Lord Ashcroft will no longer sit in the House of Lords. Photo: Getty
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Pollster Lord Ashcroft retires from the House of Lords to pursue his other interests

The grand high Lord of polling will stop being a peer with immediate effect.

The star pollster of this election, Lord Ashcroft, is retiring from the House of Lords with immediate effect.

He has decided that his other pursuits are an obstacle to him devoting enough time to parliament. Yet retired peers are allowed to keep their title and use the House's facilities if they choose.

Here's the statement from his website:

Earlier this year Baroness D’Souza, the Lord Speaker, said that any Member of the House of Lords who can “no longer contribute meaningfully” should retire. She added that since the House has close to 800 members, “retirement at the right time should be seen as a condition of membership of the House of Lords – a duty as well as a right”.

I agree with the Speaker, and have concluded that my other activities do not permit me to devote the time that membership of the Lords properly requires.

Accordingly, I have today written to the Clerk of the Parliaments giving notice of my resignation from the House of Lords with immediate effect, pursuant to Section 1(1) of the House of Lords Reform Act 2014.

I will continue my involvement in politics through Lord Ashcroft Polls and my political publishing interests: Conservative Home, Biteback Publishing and Dods.

Westminster politicos will be relieved that he isn't stepping down from his best-loved pursuit: polling marginal seats. 

Anoosh Chakelian is senior writer at the New Statesman.

Photo: Getty
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Scotland's vast deficit remains an obstacle to independence

Though the country's financial position has improved, independence would still risk severe austerity.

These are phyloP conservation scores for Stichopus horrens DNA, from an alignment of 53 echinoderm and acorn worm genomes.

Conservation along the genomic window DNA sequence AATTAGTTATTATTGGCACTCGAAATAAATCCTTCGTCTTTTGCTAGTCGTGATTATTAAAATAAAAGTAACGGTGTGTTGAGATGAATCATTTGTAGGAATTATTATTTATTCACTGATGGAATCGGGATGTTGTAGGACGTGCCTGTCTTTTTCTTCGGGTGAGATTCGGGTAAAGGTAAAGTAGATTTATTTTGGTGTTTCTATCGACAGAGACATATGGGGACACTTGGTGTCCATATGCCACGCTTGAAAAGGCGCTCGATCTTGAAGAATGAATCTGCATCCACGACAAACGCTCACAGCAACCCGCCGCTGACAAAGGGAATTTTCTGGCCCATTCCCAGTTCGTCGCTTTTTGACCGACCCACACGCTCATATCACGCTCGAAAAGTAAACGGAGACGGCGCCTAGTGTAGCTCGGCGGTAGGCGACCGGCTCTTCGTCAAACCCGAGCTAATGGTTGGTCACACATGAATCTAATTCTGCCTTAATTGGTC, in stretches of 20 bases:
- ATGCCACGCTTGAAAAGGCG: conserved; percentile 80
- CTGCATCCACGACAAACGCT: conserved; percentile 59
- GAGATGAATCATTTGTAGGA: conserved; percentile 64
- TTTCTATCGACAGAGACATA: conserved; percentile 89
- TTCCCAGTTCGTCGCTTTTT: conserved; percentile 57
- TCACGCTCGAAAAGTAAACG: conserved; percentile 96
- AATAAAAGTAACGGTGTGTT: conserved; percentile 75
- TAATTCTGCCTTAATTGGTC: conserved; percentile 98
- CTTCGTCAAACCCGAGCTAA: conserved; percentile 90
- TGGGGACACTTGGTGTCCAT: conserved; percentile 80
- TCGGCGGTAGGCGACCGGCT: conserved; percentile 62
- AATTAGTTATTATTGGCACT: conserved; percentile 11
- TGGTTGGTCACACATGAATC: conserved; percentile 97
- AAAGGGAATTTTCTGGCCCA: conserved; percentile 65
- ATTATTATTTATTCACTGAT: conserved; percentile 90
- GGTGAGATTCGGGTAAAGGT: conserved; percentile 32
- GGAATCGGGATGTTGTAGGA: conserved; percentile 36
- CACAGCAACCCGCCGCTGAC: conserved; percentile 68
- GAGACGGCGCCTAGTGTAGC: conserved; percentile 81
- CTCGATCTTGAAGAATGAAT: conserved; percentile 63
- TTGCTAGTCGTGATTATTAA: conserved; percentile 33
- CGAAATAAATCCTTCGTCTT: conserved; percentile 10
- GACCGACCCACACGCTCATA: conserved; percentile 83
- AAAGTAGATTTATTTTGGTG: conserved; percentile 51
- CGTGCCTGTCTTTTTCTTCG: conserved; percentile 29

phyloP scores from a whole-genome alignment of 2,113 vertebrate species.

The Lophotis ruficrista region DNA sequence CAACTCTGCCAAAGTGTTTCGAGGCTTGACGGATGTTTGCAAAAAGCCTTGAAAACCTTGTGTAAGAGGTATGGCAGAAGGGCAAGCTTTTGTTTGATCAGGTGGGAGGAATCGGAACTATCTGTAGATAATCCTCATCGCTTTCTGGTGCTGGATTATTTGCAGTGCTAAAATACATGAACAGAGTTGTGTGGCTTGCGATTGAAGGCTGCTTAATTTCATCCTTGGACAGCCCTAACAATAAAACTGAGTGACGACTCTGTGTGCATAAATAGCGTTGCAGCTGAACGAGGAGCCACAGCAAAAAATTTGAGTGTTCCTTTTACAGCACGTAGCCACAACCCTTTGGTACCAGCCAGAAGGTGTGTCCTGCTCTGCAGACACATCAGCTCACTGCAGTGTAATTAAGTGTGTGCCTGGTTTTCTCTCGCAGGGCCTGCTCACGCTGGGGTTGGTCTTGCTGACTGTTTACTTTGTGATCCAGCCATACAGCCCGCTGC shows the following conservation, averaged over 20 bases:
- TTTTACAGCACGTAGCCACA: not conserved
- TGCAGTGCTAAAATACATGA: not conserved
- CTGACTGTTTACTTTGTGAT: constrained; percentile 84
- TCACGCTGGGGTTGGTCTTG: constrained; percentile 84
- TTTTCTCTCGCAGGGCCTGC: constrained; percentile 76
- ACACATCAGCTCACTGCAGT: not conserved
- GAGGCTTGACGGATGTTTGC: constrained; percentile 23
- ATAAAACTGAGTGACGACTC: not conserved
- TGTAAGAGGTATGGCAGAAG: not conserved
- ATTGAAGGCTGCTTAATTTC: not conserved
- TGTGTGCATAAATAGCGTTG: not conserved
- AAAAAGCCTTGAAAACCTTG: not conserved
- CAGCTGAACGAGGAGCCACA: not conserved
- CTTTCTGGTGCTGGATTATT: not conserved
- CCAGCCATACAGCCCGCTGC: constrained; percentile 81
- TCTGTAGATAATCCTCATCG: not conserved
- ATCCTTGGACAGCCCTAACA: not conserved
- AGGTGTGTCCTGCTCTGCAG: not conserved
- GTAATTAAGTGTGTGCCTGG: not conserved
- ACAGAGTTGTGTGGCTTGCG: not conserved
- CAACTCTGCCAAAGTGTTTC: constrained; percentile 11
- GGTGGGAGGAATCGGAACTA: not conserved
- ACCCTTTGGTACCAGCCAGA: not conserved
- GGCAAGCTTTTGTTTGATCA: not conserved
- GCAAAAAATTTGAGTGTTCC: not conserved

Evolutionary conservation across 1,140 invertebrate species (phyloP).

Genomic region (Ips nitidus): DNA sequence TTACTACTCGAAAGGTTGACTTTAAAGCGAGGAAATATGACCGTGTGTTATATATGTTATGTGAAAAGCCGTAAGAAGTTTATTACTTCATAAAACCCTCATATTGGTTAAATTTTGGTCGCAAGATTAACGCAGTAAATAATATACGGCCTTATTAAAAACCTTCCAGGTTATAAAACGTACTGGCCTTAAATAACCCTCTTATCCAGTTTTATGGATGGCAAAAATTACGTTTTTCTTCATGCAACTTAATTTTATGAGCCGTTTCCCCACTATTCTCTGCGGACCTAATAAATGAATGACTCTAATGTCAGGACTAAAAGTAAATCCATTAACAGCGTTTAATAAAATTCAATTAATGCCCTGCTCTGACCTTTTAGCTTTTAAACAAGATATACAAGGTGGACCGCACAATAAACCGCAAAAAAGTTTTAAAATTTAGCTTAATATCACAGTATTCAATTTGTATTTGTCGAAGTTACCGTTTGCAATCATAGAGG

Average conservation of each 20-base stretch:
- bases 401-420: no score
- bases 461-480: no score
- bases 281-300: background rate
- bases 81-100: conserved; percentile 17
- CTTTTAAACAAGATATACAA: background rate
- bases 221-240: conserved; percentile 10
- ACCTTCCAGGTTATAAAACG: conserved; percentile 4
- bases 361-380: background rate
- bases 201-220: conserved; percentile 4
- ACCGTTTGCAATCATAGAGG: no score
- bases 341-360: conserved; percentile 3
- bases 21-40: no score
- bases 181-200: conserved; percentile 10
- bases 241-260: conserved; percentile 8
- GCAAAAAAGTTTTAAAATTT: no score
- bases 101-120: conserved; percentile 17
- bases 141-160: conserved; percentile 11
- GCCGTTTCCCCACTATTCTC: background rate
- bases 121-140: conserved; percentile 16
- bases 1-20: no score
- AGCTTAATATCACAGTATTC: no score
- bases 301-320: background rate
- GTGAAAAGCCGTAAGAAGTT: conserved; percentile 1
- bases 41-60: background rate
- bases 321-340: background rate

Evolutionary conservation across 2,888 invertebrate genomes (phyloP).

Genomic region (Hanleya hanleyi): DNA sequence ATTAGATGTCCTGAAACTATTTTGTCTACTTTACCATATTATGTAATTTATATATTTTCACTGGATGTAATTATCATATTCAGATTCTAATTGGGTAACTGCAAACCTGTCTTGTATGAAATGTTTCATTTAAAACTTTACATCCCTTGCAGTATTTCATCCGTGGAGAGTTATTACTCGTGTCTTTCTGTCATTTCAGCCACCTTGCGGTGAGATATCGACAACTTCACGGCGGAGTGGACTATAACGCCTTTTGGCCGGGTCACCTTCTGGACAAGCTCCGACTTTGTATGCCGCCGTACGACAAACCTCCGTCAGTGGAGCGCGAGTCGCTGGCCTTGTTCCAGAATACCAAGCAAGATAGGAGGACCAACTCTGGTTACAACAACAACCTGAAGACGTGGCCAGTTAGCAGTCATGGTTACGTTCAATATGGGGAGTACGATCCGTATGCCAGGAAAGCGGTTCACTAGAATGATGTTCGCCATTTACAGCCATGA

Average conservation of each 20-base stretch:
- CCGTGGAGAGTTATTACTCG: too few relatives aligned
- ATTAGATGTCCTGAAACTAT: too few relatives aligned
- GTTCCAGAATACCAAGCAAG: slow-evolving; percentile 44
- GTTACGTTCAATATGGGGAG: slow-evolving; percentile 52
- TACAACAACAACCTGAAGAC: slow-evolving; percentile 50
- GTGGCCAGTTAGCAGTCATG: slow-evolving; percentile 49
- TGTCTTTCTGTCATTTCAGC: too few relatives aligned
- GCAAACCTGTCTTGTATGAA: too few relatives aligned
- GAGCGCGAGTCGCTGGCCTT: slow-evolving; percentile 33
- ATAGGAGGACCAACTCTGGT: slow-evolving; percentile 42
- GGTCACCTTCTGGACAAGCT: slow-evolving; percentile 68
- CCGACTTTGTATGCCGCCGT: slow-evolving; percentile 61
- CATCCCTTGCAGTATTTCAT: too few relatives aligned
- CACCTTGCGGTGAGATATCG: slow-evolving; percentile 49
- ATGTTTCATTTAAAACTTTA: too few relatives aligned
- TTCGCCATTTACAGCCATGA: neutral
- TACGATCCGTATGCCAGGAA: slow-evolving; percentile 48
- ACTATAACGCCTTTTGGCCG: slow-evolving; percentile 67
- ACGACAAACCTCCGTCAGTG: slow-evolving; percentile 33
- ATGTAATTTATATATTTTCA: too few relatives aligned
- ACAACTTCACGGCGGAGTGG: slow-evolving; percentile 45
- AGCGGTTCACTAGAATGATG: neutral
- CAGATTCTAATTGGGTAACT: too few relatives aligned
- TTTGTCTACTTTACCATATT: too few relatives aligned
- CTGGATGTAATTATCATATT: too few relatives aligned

For the SNP, the annual Scottish public spending figures bring good and bad news. The good news, such as it is, is that Scotland's deficit fell by £1.3bn in 2016/17. The bad news is that it remains £13.3bn or 8.3 per cent of GDP – three times the UK figure of 2.4 per cent (£46.2bn) and vastly higher than the white paper's worst case scenario of £5.5bn. 

These figures, it's important to note, include Scotland's geographic share of North Sea oil and gas revenue. The "oil bonus" that the SNP once boasted of has withered since the collapse in commodity prices. Though revenue rose from £56m the previous year to £208m, this remains a fraction of the £8bn recorded in 2011/12. Total public sector revenue was £312 per person below the UK average, while expenditure was £1,437 higher. Though the SNP is playing down the figures as "a snapshot", the white paper unambiguously stated: "GERS [Government Expenditure and Revenue Scotland] is the authoritative publication on Scotland’s public finances". 

As before, Nicola Sturgeon has warned of the threat posed by Brexit to the Scottish economy. But the country's black hole means the risks of independence remain immense. As a new state, Scotland would be forced to pay a premium on its debt, resulting in an even greater fiscal gap. Were it to use the pound without permission, with no independent central bank and no lender of last resort, borrowing costs would rise still further. To offset a Greek-style crisis, Scotland would be forced to impose dramatic austerity. 

Sturgeon is undoubtedly right to warn of the risks of Brexit (particularly of the "hard" variety). But for a large number of Scots, this is merely cause to avoid the added turmoil of independence. Though eventual EU membership would benefit Scotland, its UK trade is worth four times as much as that with Europe. 

Of course, for a true nationalist, economics is irrelevant. Independence is a good in itself and sovereignty always trumps prosperity (a point on which Scottish nationalists align with English Brexiteers). But if Scotland is to ever depart the UK, the SNP will need to win over pragmatists, too. In that quest, Scotland's deficit remains a vast obstacle. 

George Eaton is political editor of the New Statesman.